Lashkar: It was meant to be another night of music and dance, a brief distraction from life in the searing heat and dust of Afghanistan’s conservative rural south for a small group of boys and girls in Helmand province’s Roshan Abad village.
Instead it ended in brutality that even the Taliban’s austere leadership are unwilling to be linked with amid off-again, on-again peace moves and signs that grassroots insurgent fighters may not be in a mood for any compromise.
All seventeen revellers – 15 boys and two girls – were shot or beheaded by their own villagers and insurgents enraged by their “immorality”.
“Inside the room there was only a smashed electric keyboard powered by a car battery, as well as a broken tabla (drum) and blood stains around the room,” said district elder Juma Gul, who later visited the mud-walled compound where the slaughter unfolded.
The central Taliban leadership is trying to improve the group’s image in case it wants to push forward tentative reconciliation steps and perhaps even enter mainstream politics. But some militant units are hard to control, roaming the countryside and slaughtering those deemed immoral.
In the West, the Taliban are seen as one tight movement with uniform policies. But nothing could be further from the truth in many parts of the country as NATO prepares to withdraw most of its combat troops by the end of 2014.
The warning signs of a massacre in Roshan Abad, which raises fresh questions about leaders’ grip on scattered fighters, had been there for days but went unheeded, perhaps in the confidence only youths seem to have in their invulnerability.
Insurgents, who largely control the area where U.S. Marines have suffered heavy losses, had posted letters of warning – known as “night letters” because they are left under the cover of darkness – on the door of the village mosque only days before.
Gul, in a story backed by other village witnesses, said the boys and girls had met days previously at a well, where women regularly fetch water, built decades ago by U.S. aid workers to water the arid land.
But in an area known for its deep conservatism on relations between men and women, it was still unclear why the girls agreed to meet for three consecutive nights before their slaughter.
Enraged family members of the two girls were among the attackers, villager Mohammad Gul told Reuters, backed by about five Taliban members from a nearby insurgent stronghold called Baghnai.
“The boys in the house were armed and fought back, but the Taliban called in more fighters who arrived on motorbikes,” said Gul, who is not related to the other villager by the same name.
It is this that perhaps explains early reports of a clash between Taliban factions.
Mohammad Gul said some of the revellers were shot in the chest, while survivors of the brief gunbattle were beheaded, including the two women, with the bodies dumped beside an irrigation canal.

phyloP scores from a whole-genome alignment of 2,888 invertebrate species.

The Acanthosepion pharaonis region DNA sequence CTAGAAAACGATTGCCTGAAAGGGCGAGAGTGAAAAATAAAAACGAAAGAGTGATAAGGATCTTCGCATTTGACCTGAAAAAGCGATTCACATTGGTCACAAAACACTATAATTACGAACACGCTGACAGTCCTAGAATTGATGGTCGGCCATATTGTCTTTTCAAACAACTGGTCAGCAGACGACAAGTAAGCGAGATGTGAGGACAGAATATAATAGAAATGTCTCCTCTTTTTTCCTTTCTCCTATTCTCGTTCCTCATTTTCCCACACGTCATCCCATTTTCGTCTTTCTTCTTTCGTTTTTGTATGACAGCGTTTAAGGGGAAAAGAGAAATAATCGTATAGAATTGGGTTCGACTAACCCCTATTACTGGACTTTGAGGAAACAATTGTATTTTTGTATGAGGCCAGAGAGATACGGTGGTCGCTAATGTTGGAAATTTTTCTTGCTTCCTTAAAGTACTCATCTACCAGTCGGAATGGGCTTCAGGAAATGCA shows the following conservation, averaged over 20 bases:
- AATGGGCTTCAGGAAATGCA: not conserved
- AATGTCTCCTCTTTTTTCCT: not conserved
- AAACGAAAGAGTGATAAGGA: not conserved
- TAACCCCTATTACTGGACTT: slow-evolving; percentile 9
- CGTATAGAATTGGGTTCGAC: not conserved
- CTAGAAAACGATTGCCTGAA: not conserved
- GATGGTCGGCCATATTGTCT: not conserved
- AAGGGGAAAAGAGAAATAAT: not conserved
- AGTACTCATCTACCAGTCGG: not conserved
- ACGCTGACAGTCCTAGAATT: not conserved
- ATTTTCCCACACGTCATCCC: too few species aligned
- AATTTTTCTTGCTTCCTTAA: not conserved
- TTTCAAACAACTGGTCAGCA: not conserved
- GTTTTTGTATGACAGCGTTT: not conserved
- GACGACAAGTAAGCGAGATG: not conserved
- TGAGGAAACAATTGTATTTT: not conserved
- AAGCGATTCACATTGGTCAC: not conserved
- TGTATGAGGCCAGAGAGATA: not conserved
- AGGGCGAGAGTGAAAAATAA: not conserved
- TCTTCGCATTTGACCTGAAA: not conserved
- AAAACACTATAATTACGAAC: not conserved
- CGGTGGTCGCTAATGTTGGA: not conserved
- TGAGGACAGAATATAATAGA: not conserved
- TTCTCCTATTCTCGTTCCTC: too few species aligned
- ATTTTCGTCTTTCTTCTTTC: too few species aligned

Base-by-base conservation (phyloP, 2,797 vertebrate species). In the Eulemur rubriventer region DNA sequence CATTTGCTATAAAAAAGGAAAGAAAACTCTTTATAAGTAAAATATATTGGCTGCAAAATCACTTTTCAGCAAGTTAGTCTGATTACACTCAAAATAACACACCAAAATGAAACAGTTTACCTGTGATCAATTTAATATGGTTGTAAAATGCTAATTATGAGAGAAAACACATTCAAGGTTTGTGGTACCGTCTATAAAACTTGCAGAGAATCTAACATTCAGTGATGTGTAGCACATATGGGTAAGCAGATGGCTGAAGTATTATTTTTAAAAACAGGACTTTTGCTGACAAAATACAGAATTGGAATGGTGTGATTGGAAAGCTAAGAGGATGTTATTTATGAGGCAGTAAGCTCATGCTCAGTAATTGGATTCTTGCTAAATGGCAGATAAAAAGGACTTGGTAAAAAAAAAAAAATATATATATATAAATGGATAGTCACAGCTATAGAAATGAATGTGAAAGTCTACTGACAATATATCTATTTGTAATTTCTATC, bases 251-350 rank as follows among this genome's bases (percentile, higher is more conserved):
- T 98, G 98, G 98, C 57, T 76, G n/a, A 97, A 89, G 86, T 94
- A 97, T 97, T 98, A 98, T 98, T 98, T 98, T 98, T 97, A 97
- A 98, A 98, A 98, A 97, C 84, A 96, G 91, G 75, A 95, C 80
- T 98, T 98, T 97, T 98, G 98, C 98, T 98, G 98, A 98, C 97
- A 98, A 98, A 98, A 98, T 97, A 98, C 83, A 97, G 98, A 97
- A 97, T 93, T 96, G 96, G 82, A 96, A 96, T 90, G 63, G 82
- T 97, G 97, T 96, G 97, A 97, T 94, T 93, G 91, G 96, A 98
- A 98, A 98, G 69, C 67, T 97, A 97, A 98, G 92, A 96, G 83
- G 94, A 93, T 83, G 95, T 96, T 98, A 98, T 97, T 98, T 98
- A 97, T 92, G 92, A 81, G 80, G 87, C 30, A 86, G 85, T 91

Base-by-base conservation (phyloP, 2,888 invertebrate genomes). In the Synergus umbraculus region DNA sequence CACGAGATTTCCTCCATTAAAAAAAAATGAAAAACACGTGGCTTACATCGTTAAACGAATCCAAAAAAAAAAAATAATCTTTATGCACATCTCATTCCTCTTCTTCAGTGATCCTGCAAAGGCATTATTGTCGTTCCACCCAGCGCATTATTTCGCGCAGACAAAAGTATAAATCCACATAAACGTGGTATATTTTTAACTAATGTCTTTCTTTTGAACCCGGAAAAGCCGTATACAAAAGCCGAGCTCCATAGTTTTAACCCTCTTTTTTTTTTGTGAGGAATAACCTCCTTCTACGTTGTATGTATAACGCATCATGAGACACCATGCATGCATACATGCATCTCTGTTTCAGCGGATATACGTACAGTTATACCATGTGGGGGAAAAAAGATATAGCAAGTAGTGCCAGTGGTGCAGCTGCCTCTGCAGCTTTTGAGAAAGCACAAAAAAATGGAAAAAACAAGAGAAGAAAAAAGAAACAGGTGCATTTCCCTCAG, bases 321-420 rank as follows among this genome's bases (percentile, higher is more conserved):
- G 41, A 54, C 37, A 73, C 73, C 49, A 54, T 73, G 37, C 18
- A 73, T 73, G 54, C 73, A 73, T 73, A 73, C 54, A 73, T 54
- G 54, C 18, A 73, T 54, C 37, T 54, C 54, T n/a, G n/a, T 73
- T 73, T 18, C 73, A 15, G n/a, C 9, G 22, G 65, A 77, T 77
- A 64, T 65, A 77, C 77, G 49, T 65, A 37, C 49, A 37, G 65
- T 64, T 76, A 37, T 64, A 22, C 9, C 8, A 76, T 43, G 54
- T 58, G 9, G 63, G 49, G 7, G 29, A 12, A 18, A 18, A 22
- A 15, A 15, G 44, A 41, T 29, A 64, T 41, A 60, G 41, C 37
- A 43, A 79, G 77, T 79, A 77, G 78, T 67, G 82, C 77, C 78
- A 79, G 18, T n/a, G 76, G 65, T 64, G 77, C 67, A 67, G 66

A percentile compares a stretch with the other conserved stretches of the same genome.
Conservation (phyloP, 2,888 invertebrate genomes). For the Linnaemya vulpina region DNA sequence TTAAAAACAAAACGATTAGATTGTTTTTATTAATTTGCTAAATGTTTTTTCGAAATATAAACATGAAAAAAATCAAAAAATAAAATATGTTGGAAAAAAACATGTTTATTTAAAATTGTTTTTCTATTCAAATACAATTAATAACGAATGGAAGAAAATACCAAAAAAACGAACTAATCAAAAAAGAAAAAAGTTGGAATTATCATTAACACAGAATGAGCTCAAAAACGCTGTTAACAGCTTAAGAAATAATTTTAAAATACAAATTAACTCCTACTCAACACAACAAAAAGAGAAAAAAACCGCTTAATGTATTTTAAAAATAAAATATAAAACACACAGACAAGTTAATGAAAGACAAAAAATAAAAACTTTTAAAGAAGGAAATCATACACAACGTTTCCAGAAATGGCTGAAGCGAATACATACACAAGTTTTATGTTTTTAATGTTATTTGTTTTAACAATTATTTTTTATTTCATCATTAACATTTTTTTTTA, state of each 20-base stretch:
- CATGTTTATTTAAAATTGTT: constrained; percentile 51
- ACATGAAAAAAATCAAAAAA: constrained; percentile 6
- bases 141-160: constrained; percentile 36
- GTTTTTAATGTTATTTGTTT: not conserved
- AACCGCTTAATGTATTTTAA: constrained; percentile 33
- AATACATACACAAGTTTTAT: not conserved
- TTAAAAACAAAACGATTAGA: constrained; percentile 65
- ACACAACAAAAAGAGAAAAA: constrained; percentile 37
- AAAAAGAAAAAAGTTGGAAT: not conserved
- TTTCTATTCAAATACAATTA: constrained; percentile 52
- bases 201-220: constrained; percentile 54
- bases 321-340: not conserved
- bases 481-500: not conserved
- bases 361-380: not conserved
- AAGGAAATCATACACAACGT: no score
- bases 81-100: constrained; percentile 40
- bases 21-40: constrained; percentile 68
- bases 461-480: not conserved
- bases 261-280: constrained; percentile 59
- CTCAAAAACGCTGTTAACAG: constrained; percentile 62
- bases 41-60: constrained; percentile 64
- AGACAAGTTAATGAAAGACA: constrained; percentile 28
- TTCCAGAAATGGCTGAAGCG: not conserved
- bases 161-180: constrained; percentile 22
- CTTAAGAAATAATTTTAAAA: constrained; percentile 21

Taliban spokesman Qari Yousuf denied the group was involved in a massacre that has provoked another bout of outrage at a time when the insurgency is keen to project a more moderate face.
“The boys must have been drunk, fighting one another. We were not involved,” Yousuf said on Monday.
Reclusive Afghan Taliban leader Mullah Mohammad Omar, in an earlier message ahead of the Eid al-Fitr festival ending Ramadan fasting this month, urged fighters to “emphatically” avoid civilian deaths as a “religious obligation to observe”.
The message was in part aimed at presenting a gentler face as efforts continue to re-open peace talks which could foster a power-sharing deal, with Mullah Omar calling for an “all-Afghan” process that appeared to move away from earlier opposition to dealing with the Afghan government.
“Judging from his words, the main strategic goal seems to remain the re-establishment of the Islamic Emirate, maybe in a somewhat more ‘pluralistic’ way,” said Afghanistan Analysts Network author Thomas Ruttig in a blog this week, referring to the Taliban regime that held power until 2001.
Ruttig said two recent cases elsewhere in Afghanistan showed the Taliban were “trying to show their ‘real’ position on justice and that they do care about the civilian population”, by punishing rogue insurgents and criminals.
But events like the July execution of a woman in central Afghanistan accused of adultery and now the gruesome killings in Helmand threaten to undo any small advances in the face of a deeply suspicious, if not hostile, public outside the insurgents’ southern and eastern stronghold.
Such incidents highlight the difficulty that Taliban leaders have in enforcing discipline across an estimated 20,000 fighters spread from Afghanistan to Pakistan, through hundreds of villages separated by both mountainous geography, poor phone networks and even worse roads.
That is true also of Roshan Abad, where about 400 families live between Kajaki and Musa Qala districts in an area rarely patrolled by Afghan or foreign troops.
If the Taliban cannot enforce demands to spare the lives of civilians, then the task of enforcing any peace pact that might emerge after most Western combat troops withdraw looks even more remote.
“The Taliban are a loose movement, operating in small numbers and small groups, so it’s difficult to say whether they receive or get messages from those higher-up or their Mullah Omar,” said a senior Afghan intelligence official who declined to be identified.
“Even when Mullah Omar tells them or orders them not to harm civilians, local commanders prefer punishment and value their Islamic duties rather than listen to him in matters of immorality.”